The Whitin Community Center, operated by a non-profit organization and commonly called "The Gym", is located at 60 Main Street on what used to be the 11-acre (45,000 m2) John C. Whitin estate. In 1922, four Whitin daughters: Elsa, Katharine, Lois, and Elizabeth, gave the funds to build a gym and pool for the enjoyment of local citizens in memory of their father, George Marston Whitin. This recreation center, known affectionately in earlier days as "The Gym," was one of the finest facilities in the state. Famous for its swim program, it sent swimmers to the 1932 and 1936 Olympics. Devastated by fire in 1959, the Gym was rebuilt with the support of trustees, business and civic leaders, and friends.
The decade of the 1990s was dedicated to expanding and modernizing the Whitin Community Center to prepare it for the 21st century. In 1993 new space was added to strengthen the Center's commitment to child care and adult health and fitness. A new lobby, elevator, racquetball courts completed this expansion phase, and most of the original 1922 building received a comprehensive face lift. In 1995, the Center's three outdoor tennis courts were completely refurbished. Ground was broken in September 1996 for a new state-of-the-art competition sized swimming pool. This new facility opened briefly as an outdoor pool (summer 1998) and then was enclosed for year-round use, reopening in March 1999. A comprehensive project to restore the historic appearance of the Main Street facade was undertaken in 1998-99, funded by individuals, local companies, and the Massachusetts Historical Commission. Also in 1999, the Center's parking facilities were expanded to accommodate the increased business. An ambitious plan to restore and beautify historic Whitin Park (the 7.5 acres behind the Whitin Community Center) was unveiled in early 2000. The nearly 1 mile of stone perimeter walls were rebuilt, repointed and recapped. New walking trails were surfaced, and beautiful park lights and bollards have been installed. In the location of an original Whitin estate building - the rustic teahouse - the Gerry Gaudette pavilion has been built. This open air shelter is used by the Center's child care and summer camp program, along with use by the community at large.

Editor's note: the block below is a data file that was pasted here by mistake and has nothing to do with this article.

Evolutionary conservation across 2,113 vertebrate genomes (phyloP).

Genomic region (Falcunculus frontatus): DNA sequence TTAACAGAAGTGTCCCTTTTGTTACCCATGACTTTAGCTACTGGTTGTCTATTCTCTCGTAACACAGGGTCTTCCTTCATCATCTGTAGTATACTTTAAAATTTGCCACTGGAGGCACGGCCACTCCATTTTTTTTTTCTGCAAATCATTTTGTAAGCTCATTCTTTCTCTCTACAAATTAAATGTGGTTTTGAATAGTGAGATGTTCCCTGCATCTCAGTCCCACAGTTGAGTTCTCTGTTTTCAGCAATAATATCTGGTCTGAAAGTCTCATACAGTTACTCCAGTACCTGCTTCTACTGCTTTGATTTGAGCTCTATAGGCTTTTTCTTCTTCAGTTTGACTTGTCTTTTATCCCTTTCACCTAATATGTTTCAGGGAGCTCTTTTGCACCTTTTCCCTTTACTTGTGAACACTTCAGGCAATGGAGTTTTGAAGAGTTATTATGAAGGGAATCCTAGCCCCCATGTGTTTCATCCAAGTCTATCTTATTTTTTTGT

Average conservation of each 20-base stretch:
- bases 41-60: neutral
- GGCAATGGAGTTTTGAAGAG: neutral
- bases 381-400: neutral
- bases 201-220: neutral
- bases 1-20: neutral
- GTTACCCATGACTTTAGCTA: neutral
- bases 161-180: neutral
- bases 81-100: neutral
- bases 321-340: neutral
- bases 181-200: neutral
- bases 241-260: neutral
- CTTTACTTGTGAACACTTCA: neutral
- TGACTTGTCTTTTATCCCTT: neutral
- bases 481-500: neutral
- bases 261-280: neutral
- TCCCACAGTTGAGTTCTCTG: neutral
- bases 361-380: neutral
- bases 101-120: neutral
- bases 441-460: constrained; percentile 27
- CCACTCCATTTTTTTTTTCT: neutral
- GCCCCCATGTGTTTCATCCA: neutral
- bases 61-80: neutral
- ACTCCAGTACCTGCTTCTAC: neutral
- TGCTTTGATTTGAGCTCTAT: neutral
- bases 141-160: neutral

The Whitin Community Center today is a vibrant organization with 4,500 members. The Center also, through its mission, services at least as many non-members. It is a recognized 501 C (3) non-profit organization providing child care and family recreational services. With over 200 families currently served, it is the largest Child Care Center in the Blackstone Valley with a pre-kindergarten school, full day care for pre-schoolers, and a large school age program which provides supervision before and after school, and all day long on school vacation periods.